The blues, a homely import from the American south, has never been popular in Taipei. No live house features it regularly; no mainstream band has made it a calling card.
“The promising aspect is that more and more young people are playing the blues,” said Douglas Rapier, founder of the Blues Society on Taiwan (BSoT).
“Mostly though, people don’t know what it is. Because it’s called the blues, they sometimes associate it with any music that’s sad, depressing. Or any kind of ballad. I asked a woman once who her favorite blues singer was and she said Celine Dion,” he said.
But Rapier is never lonely at Blues Bash, a one-day annual concert he has coordinated since 2005. In its first year, the event drew some 600 people. Last year, the turnout reached a thousand.
This event might appeal in part because of its carnival atmosphere. Blues Bash is held outdoors, with room to spill beer and eat tapas and noodles on the grass.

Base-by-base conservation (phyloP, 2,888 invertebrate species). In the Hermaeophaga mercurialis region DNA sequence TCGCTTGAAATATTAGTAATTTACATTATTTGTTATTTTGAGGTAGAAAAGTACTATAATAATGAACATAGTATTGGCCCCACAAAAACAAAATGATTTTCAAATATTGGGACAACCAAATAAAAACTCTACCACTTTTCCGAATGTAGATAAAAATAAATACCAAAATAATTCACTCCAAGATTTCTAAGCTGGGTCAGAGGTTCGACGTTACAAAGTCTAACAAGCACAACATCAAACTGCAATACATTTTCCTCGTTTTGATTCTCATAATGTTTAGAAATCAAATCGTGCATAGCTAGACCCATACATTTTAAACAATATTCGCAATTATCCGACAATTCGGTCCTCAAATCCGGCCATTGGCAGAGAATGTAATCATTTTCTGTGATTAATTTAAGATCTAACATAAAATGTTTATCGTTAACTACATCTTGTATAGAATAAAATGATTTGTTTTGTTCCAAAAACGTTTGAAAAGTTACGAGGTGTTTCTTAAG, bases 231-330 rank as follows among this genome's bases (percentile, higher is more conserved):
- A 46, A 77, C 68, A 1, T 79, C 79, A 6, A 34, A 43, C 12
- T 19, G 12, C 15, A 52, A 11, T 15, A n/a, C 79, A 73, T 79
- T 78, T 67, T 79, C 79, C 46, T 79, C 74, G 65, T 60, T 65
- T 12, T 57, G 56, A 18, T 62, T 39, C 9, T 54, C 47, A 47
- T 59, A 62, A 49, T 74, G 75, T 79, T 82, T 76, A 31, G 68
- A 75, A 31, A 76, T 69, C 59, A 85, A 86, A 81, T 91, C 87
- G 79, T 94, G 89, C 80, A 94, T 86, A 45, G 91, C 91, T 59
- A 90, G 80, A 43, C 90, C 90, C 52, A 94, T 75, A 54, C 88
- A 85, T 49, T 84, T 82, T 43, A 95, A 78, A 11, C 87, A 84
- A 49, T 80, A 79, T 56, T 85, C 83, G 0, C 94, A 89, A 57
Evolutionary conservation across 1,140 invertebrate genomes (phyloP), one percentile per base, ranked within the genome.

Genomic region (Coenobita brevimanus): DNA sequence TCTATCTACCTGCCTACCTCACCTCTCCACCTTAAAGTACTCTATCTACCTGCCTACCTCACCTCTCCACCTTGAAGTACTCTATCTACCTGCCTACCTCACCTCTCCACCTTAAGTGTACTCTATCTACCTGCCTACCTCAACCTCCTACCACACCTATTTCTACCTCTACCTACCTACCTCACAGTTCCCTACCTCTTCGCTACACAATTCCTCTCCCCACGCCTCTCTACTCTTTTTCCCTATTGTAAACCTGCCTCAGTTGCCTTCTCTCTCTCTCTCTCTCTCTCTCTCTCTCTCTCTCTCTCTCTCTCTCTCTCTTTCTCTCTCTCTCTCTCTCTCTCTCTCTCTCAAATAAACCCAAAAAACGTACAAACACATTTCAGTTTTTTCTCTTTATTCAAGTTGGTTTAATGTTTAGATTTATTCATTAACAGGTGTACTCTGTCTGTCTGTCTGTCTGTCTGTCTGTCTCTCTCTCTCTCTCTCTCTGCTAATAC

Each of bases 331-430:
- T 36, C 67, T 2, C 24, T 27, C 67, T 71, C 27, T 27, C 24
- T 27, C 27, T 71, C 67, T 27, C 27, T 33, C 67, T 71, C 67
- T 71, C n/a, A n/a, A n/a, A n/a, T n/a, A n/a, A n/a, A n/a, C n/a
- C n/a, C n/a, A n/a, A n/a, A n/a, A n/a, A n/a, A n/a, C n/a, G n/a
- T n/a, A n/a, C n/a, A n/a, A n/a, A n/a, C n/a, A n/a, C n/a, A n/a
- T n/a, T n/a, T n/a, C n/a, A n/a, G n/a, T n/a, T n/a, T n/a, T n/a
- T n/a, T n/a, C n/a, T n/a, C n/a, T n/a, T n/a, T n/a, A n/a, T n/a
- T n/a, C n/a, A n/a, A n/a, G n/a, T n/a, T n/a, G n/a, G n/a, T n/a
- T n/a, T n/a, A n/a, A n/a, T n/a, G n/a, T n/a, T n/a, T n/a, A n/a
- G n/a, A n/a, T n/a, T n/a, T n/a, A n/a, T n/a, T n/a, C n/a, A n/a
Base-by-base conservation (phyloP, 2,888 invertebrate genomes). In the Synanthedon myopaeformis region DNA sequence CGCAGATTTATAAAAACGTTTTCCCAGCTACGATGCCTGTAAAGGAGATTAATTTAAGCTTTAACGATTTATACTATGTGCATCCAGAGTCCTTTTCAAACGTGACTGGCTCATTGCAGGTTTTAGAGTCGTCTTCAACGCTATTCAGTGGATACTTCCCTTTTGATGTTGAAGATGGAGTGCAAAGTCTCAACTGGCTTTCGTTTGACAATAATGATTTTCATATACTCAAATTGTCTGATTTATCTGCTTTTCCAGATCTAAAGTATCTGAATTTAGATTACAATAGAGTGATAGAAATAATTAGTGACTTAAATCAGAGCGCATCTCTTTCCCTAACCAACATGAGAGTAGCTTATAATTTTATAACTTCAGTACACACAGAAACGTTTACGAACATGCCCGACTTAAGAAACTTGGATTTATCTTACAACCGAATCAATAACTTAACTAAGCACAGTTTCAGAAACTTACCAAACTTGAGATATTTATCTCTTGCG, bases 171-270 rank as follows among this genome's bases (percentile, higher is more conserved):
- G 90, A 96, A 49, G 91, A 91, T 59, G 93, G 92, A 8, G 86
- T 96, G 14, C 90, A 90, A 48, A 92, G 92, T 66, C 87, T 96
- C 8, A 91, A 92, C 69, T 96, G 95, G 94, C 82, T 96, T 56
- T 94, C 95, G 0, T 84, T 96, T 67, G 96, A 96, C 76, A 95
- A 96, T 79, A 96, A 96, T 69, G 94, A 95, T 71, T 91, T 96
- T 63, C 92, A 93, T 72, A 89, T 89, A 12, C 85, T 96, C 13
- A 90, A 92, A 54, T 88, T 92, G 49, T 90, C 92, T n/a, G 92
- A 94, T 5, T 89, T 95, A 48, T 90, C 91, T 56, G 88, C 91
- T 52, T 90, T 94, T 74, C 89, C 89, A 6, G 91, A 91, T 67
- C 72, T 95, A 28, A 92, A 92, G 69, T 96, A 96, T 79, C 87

Yet the main lure is the music, Rapier said. The casual passerby can be reeled in when he hears the blues for what it is — fun, defiant and not just for sad sacks.
“The blues is not about being sad,” he said, “that’s the biggest misconception about the blues.”
It’s an umbrella genre for different styles with differing emotional ranges.
“There’s jump blues, Chicago style, electric style. People don’t know and it’s a matter of not being exposed,” Rapier said.
This year, Blues Bash headlines Wolf Mail, who sings and plays an unusual rock-infected blues on guitar. Mail, born in Montreal and raised in California, tours regularly across the globe to sellout crowds and released his sixth album Above the Influence in March.
Other performers at next week’s event include Rapier’s Chicago-style blues outfit BoPoMofo (ㄅㄆㄇㄈ), up-and-coming Taiwanese acts like 3 Jam and Two of a Kind, Japanese songstress Nacomi and Curtis “King” Kovach, a Cleveland native who plays an upbeat improvisational blues show on guitar and harp. For a full list of performers, visit www.bsot.org.